A Look Back at Our Health Public Challenge — Part 2
Last week, we discussed the goals behind our 2017 Healthy Public Challenge. This week, we wanted to take an in-depth look at one project in particular, and how it relates to funding innovation.
People need capital in order to take risks and experiment. However, we believe that with the right mentoring and processes in place, funding dollars can go farther in pushing new ideas forward.
Our Healthy Public civic innovators were only awarded $10,000 to develop their product. In most sectors, an award of $10k is modest, well below the standard of funding for technology pilots. However, alongside our ten Healthy Public civic innovators, we learned time and again that even this small amount of funding, combined with expert mentoring, can be hugely beneficial to a project — even for established organizations.
The Participatory Budgeting Project is a well-established, national organization that wanted to create an innovative solution to helping their budget delegates make data-informed decisions specifically around equity in under-resourced communities. Every year, local governments across the US set aside discretionary funds for residents to vote on local initiatives that improve their neighborhood. Residents submit their ideas to a participatory budgeting steering committee that coordinates getting the ideas to a group of budget delegates who then select the community projects that will go to the general public for a vote.
Except budget delegates usually have to make these decisions with little information about what a neighborhood really needs. Imagine trying to determine if you should select a project for new traffic lights or a community garden for a neighborhood without knowing anything about pedestrian safety in the area, or how many community gardens already exist? How would you know which neighborhoods have a greater need for resources and community projects?
PBP wanted to create a solution that would give the budget delegates the data they required to make need-based, informed decisions on what would most benefit the health of a community. This small grant gave them the room to experiment and create a minimal viable product (MVP) that has potential to help under-resourced communities access a significant amount of funding. This allowed them to experiment on a much larger project without dipping into their very stretched organizational budget.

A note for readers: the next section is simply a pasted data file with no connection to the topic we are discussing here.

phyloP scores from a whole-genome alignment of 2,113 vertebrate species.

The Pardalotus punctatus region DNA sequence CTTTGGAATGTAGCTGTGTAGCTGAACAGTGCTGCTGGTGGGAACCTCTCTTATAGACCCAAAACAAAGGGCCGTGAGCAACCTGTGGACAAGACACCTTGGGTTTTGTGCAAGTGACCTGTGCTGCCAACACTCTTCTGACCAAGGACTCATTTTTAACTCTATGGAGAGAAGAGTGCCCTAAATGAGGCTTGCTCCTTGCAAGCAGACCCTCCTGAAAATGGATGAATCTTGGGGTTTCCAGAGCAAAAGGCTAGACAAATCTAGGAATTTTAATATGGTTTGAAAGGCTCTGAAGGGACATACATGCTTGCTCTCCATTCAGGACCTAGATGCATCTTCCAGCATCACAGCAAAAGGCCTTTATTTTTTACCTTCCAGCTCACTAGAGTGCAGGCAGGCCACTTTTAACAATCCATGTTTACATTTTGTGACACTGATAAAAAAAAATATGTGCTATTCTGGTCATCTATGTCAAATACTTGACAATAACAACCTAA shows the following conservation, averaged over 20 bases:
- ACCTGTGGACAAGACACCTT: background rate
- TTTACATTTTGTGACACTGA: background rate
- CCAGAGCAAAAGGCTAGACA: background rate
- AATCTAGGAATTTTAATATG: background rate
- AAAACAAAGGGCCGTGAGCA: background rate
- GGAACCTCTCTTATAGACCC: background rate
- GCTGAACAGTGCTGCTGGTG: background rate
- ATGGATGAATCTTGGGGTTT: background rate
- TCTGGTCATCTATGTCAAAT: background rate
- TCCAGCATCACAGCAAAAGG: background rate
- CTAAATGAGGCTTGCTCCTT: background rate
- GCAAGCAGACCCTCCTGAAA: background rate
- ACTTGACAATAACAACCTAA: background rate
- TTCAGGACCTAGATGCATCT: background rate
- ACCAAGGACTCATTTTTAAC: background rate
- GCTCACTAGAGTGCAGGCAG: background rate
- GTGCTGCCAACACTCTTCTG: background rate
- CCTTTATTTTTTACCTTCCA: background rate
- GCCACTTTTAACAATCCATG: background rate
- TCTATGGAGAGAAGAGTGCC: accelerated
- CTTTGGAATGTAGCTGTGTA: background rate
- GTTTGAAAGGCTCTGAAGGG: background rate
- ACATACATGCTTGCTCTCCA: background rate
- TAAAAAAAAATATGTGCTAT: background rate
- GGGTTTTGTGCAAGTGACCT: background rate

Their process was greatly assisted by their mentors and Civic Hall Lab’s human-centered design process (both of which we’ll explore in more detail in upcoming posts). Each helped the team learn insights about their end users and the context in which they are making decisions that they wouldn’t have discovered otherwise.
For example, PBP thought the main problem would be gathering important data to present to the budget delegates for their decision-making; instead, the issue was that the budget delegates didn’t know how to use the data to make an equity-based decision. The sentiment was best summed up by the most common question they received after handing over the data:
“So…what do you want me to do now?”
This feedback forced PBP to expand their thinking and figure out a user-friendly system for synthesizing and visualizing the most important data. Not only that, but they realized they were going to have to train themselves to interpret it before they had any hope of training others. Now, with a much more refined, user-tested product, they are going to train the Greensboro council as their first test-run.
In the end, the grant money gave PBP the chance to take a risk on a new innovation, and in doing so, they discovered that the problem they were trying to solve was different than their initial assumption. Through the use of expert mentorship and human-centered design, they managed to drastically improve their product, strengthen their processes, and create a scalable solution.
In the next post, we’ll discuss more about the importance of mentorship in civic innovation.